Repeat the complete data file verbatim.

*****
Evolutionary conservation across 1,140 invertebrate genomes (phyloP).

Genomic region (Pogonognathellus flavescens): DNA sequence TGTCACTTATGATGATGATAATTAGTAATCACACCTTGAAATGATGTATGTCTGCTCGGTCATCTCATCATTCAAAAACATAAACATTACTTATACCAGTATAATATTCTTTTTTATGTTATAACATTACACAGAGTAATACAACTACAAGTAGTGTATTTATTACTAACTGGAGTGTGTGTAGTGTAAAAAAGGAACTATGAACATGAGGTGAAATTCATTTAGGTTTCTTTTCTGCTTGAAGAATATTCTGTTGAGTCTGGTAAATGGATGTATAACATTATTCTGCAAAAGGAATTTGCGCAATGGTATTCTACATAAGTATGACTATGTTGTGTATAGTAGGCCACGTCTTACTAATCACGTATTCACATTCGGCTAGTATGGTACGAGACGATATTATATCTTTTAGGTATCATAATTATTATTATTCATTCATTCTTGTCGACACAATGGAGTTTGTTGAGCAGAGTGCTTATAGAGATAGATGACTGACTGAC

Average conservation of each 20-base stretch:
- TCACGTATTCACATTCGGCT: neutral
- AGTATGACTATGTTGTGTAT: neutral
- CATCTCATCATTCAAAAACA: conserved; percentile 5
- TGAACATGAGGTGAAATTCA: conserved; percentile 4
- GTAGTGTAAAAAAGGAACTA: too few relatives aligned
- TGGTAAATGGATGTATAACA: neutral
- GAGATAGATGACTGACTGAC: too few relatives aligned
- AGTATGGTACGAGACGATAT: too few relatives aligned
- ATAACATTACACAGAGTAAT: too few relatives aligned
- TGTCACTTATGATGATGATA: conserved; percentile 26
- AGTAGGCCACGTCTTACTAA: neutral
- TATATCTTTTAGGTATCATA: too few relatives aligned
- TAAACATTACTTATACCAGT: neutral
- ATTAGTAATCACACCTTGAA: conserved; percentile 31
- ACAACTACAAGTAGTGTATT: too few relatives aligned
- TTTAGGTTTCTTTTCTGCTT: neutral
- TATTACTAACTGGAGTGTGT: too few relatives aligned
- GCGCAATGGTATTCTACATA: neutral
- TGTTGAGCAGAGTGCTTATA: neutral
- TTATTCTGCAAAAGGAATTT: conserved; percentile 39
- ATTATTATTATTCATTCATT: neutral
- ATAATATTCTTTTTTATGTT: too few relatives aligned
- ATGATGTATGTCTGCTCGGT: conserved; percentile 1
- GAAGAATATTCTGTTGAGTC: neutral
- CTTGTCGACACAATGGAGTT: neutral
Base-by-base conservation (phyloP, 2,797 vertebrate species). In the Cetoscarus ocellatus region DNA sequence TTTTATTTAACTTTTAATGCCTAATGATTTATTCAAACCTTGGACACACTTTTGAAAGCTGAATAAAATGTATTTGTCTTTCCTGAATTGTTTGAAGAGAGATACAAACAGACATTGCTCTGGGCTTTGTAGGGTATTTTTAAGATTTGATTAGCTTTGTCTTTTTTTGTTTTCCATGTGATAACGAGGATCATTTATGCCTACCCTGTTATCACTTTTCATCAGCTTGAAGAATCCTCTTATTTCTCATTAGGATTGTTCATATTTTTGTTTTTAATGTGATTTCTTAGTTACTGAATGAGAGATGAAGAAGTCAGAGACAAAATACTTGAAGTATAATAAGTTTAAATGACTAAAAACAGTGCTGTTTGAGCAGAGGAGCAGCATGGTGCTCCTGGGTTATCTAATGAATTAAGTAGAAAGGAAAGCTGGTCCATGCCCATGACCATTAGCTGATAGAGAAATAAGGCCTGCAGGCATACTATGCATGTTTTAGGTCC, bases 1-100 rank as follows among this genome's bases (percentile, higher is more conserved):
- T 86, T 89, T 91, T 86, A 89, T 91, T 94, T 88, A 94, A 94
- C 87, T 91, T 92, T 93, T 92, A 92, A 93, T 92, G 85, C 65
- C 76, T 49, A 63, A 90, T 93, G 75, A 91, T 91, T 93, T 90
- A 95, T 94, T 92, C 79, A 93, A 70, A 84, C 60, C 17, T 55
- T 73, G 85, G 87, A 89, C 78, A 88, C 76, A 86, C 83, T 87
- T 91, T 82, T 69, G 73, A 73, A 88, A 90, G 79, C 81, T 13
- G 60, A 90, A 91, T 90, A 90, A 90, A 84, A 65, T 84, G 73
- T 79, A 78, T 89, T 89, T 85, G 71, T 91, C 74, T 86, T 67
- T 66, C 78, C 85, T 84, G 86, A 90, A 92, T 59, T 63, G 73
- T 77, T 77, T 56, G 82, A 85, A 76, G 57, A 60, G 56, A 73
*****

Evolutionary conservation across 1,140 invertebrate genomes (phyloP).

Genomic region (Pogonognathellus flavescens): DNA sequence TGTCACTTATGATGATGATAATTAGTAATCACACCTTGAAATGATGTATGTCTGCTCGGTCATCTCATCATTCAAAAACATAAACATTACTTATACCAGTATAATATTCTTTTTTATGTTATAACATTACACAGAGTAATACAACTACAAGTAGTGTATTTATTACTAACTGGAGTGTGTGTAGTGTAAAAAAGGAACTATGAACATGAGGTGAAATTCATTTAGGTTTCTTTTCTGCTTGAAGAATATTCTGTTGAGTCTGGTAAATGGATGTATAACATTATTCTGCAAAAGGAATTTGCGCAATGGTATTCTACATAAGTATGACTATGTTGTGTATAGTAGGCCACGTCTTACTAATCACGTATTCACATTCGGCTAGTATGGTACGAGACGATATTATATCTTTTAGGTATCATAATTATTATTATTCATTCATTCTTGTCGACACAATGGAGTTTGTTGAGCAGAGTGCTTATAGAGATAGATGACTGACTGAC

Average conservation of each 20-base stretch:
- TCACGTATTCACATTCGGCT: neutral
- AGTATGACTATGTTGTGTAT: neutral
- CATCTCATCATTCAAAAACA: conserved; percentile 5
- TGAACATGAGGTGAAATTCA: conserved; percentile 4
- GTAGTGTAAAAAAGGAACTA: too few relatives aligned
- TGGTAAATGGATGTATAACA: neutral
- GAGATAGATGACTGACTGAC: too few relatives aligned
- AGTATGGTACGAGACGATAT: too few relatives aligned
- ATAACATTACACAGAGTAAT: too few relatives aligned
- TGTCACTTATGATGATGATA: conserved; percentile 26
- AGTAGGCCACGTCTTACTAA: neutral
- TATATCTTTTAGGTATCATA: too few relatives aligned
- TAAACATTACTTATACCAGT: neutral
- ATTAGTAATCACACCTTGAA: conserved; percentile 31
- ACAACTACAAGTAGTGTATT: too few relatives aligned
- TTTAGGTTTCTTTTCTGCTT: neutral
- TATTACTAACTGGAGTGTGT: too few relatives aligned
- GCGCAATGGTATTCTACATA: neutral
- TGTTGAGCAGAGTGCTTATA: neutral
- TTATTCTGCAAAAGGAATTT: conserved; percentile 39
- ATTATTATTATTCATTCATT: neutral
- ATAATATTCTTTTTTATGTT: too few relatives aligned
- ATGATGTATGTCTGCTCGGT: conserved; percentile 1
- GAAGAATATTCTGTTGAGTC: neutral
- CTTGTCGACACAATGGAGTT: neutral
Base-by-base conservation (phyloP, 2,797 vertebrate species). In the Cetoscarus ocellatus region DNA sequence TTTTATTTAACTTTTAATGCCTAATGATTTATTCAAACCTTGGACACACTTTTGAAAGCTGAATAAAATGTATTTGTCTTTCCTGAATTGTTTGAAGAGAGATACAAACAGACATTGCTCTGGGCTTTGTAGGGTATTTTTAAGATTTGATTAGCTTTGTCTTTTTTTGTTTTCCATGTGATAACGAGGATCATTTATGCCTACCCTGTTATCACTTTTCATCAGCTTGAAGAATCCTCTTATTTCTCATTAGGATTGTTCATATTTTTGTTTTTAATGTGATTTCTTAGTTACTGAATGAGAGATGAAGAAGTCAGAGACAAAATACTTGAAGTATAATAAGTTTAAATGACTAAAAACAGTGCTGTTTGAGCAGAGGAGCAGCATGGTGCTCCTGGGTTATCTAATGAATTAAGTAGAAAGGAAAGCTGGTCCATGCCCATGACCATTAGCTGATAGAGAAATAAGGCCTGCAGGCATACTATGCATGTTTTAGGTCC, bases 1-100 rank as follows among this genome's bases (percentile, higher is more conserved):
- T 86, T 89, T 91, T 86, A 89, T 91, T 94, T 88, A 94, A 94
- C 87, T 91, T 92, T 93, T 92, A 92, A 93, T 92, G 85, C 65
- C 76, T 49, A 63, A 90, T 93, G 75, A 91, T 91, T 93, T 90
- A 95, T 94, T 92, C 79, A 93, A 70, A 84, C 60, C 17, T 55
- T 73, G 85, G 87, A 89, C 78, A 88, C 76, A 86, C 83, T 87
- T 91, T 82, T 69, G 73, A 73, A 88, A 90, G 79, C 81, T 13
- G 60, A 90, A 91, T 90, A 90, A 90, A 84, A 65, T 84, G 73
- T 79, A 78, T 89, T 89, T 85, G 71, T 91, C 74, T 86, T 67
- T 66, C 78, C 85, T 84, G 86, A 90, A 92, T 59, T 63, G 73
- T 77, T 77, T 56, G 82, A 85, A 76, G 57, A 60, G 56, A 73